Monday, January 11, 2010

Failure to Fire, or when things DON'T go Bang.

Over the New Year weekend, I took my brother, a bunch of his friends and my small collection of firearms to the range.

It was a good time. But while there, I had two failures to fire, neither of which were ammunition related. One I repaired at the range, one I had to wait until I got home. I had brought my dad's .22 rifle, a Westernfield M830 bolt action - which is a nice little gun, built back in the late fiftys and which I had spent a couple days cleaning up, and my .45 XD with the 5 inch barrel. One of Mark's friends also owned a XD(M) in 9mm so that came along as well. (He didn't bring nearly as much ammunition as I did...)

It was bloody cold that day, and while neither firearm spent much time out in it - when its -25 or so on the old mercury, it don't take long to freeze things up. Ask the Russians and Germans around Stalingrad in WWII.

I pulled out the .22 first when we got to the range, because I had tons of ammo for that, and its an easy rifle to use, and hell, its .22 so its not exactly a 'scary' caliber either. I only have the one mag for it, which I need to correct - but I loaded it up, slide the bolt forward with and pointed down range and pulled the trigger. And got an anemic 'click'.

Since I was dealing with bulk rimfire my first assumption was bad ammo, so I ejected the shell, rammed a new one home and tried again. Same thing. Tried a third time, and got the same result so I eyeballed the bolt when firing. The firing 'pin' (More of a bar on this 22) is noticable along a top grove of the bolt, and it was clear that in a test fire, it wasn't moving at all. When I'd cleaned up the gun, the only thing I hadn't torn apart was the bolt, because I'd never pulled a bolt apart, I couldn't find a diagram for it exploded online, and honestly, it wasn't my gun. But now it was clear I was going to need to.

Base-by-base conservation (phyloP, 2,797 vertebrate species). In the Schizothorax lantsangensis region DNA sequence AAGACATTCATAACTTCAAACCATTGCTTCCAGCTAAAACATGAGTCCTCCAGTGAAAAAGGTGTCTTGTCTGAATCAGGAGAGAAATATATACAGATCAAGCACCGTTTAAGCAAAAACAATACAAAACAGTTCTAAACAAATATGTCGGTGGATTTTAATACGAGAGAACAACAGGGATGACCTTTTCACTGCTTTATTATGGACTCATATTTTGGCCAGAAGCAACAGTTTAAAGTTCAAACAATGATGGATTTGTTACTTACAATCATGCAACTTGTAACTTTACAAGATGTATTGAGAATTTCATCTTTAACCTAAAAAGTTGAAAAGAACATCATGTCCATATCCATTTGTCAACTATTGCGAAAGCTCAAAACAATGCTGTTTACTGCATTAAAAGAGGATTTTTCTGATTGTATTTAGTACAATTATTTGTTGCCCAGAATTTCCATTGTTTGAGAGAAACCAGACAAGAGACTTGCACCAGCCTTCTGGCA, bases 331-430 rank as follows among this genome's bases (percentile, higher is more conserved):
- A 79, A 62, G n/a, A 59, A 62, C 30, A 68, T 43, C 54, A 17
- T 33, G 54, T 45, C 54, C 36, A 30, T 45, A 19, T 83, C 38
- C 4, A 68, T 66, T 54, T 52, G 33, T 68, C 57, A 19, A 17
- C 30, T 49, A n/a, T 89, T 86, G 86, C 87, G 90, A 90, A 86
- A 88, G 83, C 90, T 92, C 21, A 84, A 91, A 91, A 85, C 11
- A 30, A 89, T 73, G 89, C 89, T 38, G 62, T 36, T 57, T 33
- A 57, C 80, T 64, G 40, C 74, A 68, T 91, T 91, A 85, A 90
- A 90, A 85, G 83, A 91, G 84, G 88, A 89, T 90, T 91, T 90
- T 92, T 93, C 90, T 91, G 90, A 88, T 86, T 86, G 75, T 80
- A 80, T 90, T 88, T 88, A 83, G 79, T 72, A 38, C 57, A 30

So with a failure on that end I brought out the XD. Slapped in a fresh mag, racked the slide and pulled the trigger. Click. No bang. What. The. Hell. I racked the slide and tried another round (I was firing Blazer, non-reloadable ammo for the first time, my brother had bought it and I didn't know much about the quality) Three times, three failures. And I noticed there was no dimple on the attempted rounds. on the primer. So my firing pin was stuck... again.

I field stripped the XD and rammed the striker forward manually about ten times, reassembled and that time she went bang.

So things were back on. My brother and his friends had a good time. They all learned a bit about guns, and they all did rather well with firing, in some cases, thier first rounds through hand guns.

Once I got home I stripped the .22 and after some initial trepedation disassembled the bolt, which was coated, especially internally with a lot of field grit and heavy grease. After a twenty minute soak in some rubbing alcohol, and some liberal cleaning and drying I greased it lightly with the rifle grease I prefer and reassembled. Took it to the range the next day and it went bang.

My XD I have not done a detail strip on, and since I never have, I'm a little hesitant to do so, but I think a bit of the grease I use on the rails has migrated to the striker assembly so the parts probably need to be degreased and cleaned up to avoid future failures to fire.

I'm still doing research on that, and while from what I've seen its within my technical knowhow to handle, I don't have the right tools for the job. We'll see. I might just take it to a gunsmith, if for no other reason then to have a little makee learnee time.

If anyone's got any pointers, I'd love to hear it.

-Jon

3 comments:

Tam said...

If I recall correctly, you're someplace in the howling arctic prairie, right?

In other words, it was probably below freezing at the range?

Jon said...

I am.

Range is indoors. They were not the whole time

I know what froze them up :D. Detail stripping a XD so I can clean up the striker -because it functions, just not quite as acutely as it used to - that I don't know how to do. :)

Tam said...

Yup. Grease is not your friend in low temps, especially around strikers and firing pins.